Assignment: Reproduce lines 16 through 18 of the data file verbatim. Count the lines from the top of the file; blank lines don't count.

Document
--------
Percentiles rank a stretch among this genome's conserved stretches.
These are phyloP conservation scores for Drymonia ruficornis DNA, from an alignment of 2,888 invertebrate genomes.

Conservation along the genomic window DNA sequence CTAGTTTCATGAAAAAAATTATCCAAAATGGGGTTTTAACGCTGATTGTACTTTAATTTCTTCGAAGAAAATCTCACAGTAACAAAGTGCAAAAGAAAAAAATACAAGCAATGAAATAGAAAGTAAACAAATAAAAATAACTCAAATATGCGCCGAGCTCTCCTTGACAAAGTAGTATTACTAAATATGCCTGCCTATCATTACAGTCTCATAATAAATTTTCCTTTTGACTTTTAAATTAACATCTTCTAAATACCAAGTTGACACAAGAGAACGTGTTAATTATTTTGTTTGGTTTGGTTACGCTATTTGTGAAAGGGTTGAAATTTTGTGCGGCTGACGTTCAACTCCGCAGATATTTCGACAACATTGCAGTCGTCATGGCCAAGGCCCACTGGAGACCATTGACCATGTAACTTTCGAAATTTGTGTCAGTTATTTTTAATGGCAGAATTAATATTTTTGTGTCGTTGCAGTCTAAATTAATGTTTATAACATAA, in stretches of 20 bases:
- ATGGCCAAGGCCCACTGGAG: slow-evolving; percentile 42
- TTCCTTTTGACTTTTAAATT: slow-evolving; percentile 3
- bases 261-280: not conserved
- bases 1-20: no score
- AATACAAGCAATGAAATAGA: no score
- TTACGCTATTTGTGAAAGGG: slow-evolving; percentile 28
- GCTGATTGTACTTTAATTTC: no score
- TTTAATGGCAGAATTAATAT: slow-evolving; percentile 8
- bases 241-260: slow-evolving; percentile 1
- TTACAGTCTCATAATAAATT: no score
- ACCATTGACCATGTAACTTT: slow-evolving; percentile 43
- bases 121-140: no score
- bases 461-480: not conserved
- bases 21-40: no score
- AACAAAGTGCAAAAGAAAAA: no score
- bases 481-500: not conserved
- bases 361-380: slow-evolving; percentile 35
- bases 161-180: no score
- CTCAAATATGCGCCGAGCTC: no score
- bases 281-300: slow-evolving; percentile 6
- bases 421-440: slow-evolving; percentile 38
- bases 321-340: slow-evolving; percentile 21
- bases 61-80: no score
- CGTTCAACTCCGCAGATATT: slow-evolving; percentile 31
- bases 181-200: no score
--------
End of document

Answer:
- bases 461-480: not conserved
- bases 21-40: no score
- AACAAAGTGCAAAAGAAAAA: no score